Every summer, hundreds of Irish youngsters from various age groups make their way across the Irish Sea with stars in their eyes to take up contract offers from professional clubs all over England - and every year, making the return journey, are a slightly older group, their bright eyes dimmed by the rash realisation that their dreams have been dashed.
For some, the end of their odyssey with England's top clubs effectively spells the end of their careers in professional football. They return and play amateur football, ditching post-match analysis for post-match pints over which they can regale their teammates with tales of their time in England.
But for others, this set-back is anything but and it results in a liberation which sees them carve out decent careers at a lower level of the game; or, in some cases, they even return to the highest stage years later and prove wrong the club who chose to let them go. Irish hopeful Lee Desmond hopes to be in the latter category.
Desmond, a pacey left-back, joined Newcastle United from Cherry Orchard in August 2011 when he was 16 and has spent the last two seasons playing for both the u18 and u21 sides. While his first year on Tyneside was interrupted by injury, he overcame that last season to establish himself in the youth set-up, making 20 appearances for the u18s a further five for the u21s.
"At first when I moved over
it was hard to settle in but only because I was injured in my first few months
at the club. When I eventually got myself fit I began to enjoy every minute of
the experience," says Desmond.
With his injury problems behind him, the Donaghmede man captained the Toon on their run to the 2012 Milk Cup final which saw them dispose of Co. Fermanagh (4-0), CF Pachuca of Mexico (6-0) and CSKA Moscow (3-1) with relative ease in the group stage.
A semi-final victory over Bolton Wanderers (2-0) looked like it would set up a dream final with Desmond's former club Cherry Orchard - but Desportivo Brazil put paid to that with a crushing 3-0 win over the Irish side. And sadly for Desmond and Newcastle, the Brazilians would repeat the trick in the final, scoring three without reply to deny the Donaghmede man the opportunity to lift some silverware.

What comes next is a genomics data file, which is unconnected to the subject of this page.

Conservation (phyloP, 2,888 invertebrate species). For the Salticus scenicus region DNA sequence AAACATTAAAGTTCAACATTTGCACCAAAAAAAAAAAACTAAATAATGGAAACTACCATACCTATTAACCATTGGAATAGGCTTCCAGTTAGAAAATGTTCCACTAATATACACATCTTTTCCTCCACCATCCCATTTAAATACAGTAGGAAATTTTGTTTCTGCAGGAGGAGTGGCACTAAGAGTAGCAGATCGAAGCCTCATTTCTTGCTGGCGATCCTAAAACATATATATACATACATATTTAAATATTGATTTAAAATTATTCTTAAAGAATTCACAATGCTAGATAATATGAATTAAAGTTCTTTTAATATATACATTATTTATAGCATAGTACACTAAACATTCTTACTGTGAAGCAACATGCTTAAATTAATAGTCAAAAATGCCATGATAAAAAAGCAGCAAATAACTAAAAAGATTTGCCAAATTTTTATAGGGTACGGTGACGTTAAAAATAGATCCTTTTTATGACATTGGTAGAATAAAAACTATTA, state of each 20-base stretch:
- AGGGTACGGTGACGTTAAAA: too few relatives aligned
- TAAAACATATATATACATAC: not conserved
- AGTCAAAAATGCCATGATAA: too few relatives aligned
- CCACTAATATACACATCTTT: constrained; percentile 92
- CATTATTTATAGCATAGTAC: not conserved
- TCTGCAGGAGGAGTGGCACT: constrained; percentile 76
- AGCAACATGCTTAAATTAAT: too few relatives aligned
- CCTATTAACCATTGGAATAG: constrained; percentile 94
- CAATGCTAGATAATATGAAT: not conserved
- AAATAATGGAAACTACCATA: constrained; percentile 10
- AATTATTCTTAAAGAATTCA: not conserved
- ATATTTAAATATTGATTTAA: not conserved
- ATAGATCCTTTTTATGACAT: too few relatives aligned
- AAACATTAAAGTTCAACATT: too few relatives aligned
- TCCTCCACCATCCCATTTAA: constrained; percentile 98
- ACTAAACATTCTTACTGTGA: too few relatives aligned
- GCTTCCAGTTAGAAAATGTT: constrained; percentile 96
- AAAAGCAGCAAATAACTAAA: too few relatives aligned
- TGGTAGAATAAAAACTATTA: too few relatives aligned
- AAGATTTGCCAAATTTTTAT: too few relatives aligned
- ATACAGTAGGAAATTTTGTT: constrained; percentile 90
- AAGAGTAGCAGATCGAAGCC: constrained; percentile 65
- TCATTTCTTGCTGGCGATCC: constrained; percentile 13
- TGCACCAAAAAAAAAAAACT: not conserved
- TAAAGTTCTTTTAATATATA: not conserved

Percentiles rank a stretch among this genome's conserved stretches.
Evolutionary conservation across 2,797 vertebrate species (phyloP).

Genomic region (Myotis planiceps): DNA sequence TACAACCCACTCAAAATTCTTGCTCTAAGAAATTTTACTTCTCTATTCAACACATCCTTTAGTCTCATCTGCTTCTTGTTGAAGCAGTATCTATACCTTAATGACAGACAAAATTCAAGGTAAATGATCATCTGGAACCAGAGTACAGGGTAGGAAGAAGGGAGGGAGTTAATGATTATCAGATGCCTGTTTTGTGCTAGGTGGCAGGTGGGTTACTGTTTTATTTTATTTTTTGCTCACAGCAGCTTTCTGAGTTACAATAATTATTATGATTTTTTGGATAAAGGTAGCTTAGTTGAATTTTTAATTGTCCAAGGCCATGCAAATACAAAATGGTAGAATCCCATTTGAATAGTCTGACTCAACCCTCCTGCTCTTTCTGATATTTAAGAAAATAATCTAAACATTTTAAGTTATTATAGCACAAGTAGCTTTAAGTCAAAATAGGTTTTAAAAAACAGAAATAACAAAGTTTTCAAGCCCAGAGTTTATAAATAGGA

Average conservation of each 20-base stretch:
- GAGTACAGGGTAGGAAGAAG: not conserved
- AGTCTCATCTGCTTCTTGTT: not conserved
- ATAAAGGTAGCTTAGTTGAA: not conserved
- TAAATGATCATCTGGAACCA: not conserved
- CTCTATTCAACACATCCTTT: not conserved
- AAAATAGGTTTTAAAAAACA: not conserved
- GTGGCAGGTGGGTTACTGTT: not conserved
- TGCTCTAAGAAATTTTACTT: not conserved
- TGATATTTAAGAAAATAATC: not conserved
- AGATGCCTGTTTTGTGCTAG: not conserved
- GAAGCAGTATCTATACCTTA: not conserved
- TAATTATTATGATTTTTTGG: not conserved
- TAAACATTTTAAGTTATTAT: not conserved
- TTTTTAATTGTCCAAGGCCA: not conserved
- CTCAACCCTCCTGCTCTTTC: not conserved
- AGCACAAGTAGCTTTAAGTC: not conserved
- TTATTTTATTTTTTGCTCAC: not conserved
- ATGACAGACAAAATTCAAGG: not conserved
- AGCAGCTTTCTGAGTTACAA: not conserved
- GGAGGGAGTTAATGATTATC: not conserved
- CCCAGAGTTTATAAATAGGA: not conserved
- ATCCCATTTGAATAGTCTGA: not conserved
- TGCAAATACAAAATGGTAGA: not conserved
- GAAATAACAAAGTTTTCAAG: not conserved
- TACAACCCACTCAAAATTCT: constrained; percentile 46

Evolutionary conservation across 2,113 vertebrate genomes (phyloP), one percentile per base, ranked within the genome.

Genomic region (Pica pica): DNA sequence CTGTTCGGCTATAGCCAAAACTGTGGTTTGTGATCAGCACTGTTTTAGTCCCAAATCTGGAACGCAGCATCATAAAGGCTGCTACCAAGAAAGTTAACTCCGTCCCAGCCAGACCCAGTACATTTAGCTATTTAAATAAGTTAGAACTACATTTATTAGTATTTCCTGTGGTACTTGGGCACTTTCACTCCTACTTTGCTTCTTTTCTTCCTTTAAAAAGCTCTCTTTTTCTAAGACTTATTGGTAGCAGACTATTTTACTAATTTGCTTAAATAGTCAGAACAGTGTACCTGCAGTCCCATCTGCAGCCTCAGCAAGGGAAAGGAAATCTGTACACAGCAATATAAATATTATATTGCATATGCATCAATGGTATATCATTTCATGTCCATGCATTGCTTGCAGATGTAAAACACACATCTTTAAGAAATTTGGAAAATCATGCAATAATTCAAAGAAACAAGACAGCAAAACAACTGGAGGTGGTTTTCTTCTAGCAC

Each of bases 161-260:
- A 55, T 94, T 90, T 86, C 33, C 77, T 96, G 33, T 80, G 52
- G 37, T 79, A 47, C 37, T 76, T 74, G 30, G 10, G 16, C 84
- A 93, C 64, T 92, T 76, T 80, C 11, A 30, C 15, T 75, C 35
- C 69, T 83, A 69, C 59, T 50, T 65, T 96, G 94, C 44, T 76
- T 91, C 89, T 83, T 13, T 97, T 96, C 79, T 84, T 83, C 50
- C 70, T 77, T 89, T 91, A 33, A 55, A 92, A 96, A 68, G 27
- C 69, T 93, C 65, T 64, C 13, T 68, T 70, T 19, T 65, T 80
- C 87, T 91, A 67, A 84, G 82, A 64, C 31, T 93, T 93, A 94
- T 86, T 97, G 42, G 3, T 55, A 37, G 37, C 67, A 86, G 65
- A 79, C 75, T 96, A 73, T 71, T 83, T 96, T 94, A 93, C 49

The 18 year old has marked Hatem Ben Arfa in training and faced the experienced Ivory Coast international Aruna Dindane of Crystal Palace in an u21 game at St. James' Park, one which Desmond personally regards as his best for Newcastle to date (it ended 4-0 in Newcastle's favour thanks largely to a hat-trick from the enigmatic Gabriel Obertan).
Also, a long wait for international recognition was ended in May when Desmond was called up by u19 manager Paul Doolin for a training camp in Birmingham, which culminated in a game against Birmingham City's u18 side in St. Andrews - a 2-0 defeat for the Boys in Green. And before the get together, Doolin actually name-checked Desmond as a player he was looking forward to working with.
And that will be all she wrote about Desmond's time at Newcastle.
"I was waiting to find out for the last few weeks of the season if Newcastle were to keep me on for another year and in April the club came to a decision that they were not going to renew my contract," explains Desmond.
"At first you feel like your chance as a professional footballer is gone but after a couple of days you get your head around it and then realise this can actually be the beginning of a big chance somewhere else."
This is the reality which faces many young players in the game and it is one that will either make or break their careers. Desmond is honest in his assessment of what is required to make it at the highest level.
"Well, I can't answer that properly because I haven't made it as a footballer yet, but I know that you have to be technically and physically excellent. In the modern game you need to be at a high level in the work you do in the gym as well. All the strength and speed work you do with the fitness coaches help a lot, too."
"The thing that separates them [the first team] from us [the youth team] is fitness and the pace that they move the ball," adds Desmond. "There's no stopping the ball or having a look for a better pass - the first thing they see they play it and then they are on the move straight away looking for the ball again. It's definitely a massive step up but it is possible to get to that level."
Desmond has now begun the arduous process of looking for a new club. While ideally he would have found one before the end of last season, he is happy with the support Newcastle gave him in the endeavour and is confident of securing employment before the start of pre-season training in July.
"The club [Newcastle] is very good in
helping players further their careers in football somewhere else. They will
send the players’ details out to other clubs and hopefully someone sees
something they're looking for," he said.
"I'm hoping to get sorted with a new club as soon as possible and get ready for next season. I don't think I'll be worried about leaving home again because I'm used to it now so maybe that's an advantage for me in a way. "
Another Irish full-back who played for Newcastle is of course Stephen Carr. Incidentally, Carr is also from Donaghmede and while Desmond has never met him, he admits that the current Birmingham City captain is somebody he can take inspiration from.
And when asked if he would consider returning home to play in the League of Ireland, Desmond answered philosophically.
"Players like Seamus Coleman and Keith Fahey are a great example to young players who feel their chances are gone as a footballer just because they didn't get over to England or Scotland at the age of 16 or got released and couldn't find a club immediately."
"If you stick in and work hard opportunities will open up. I suppose that goes for anything you want to do in life."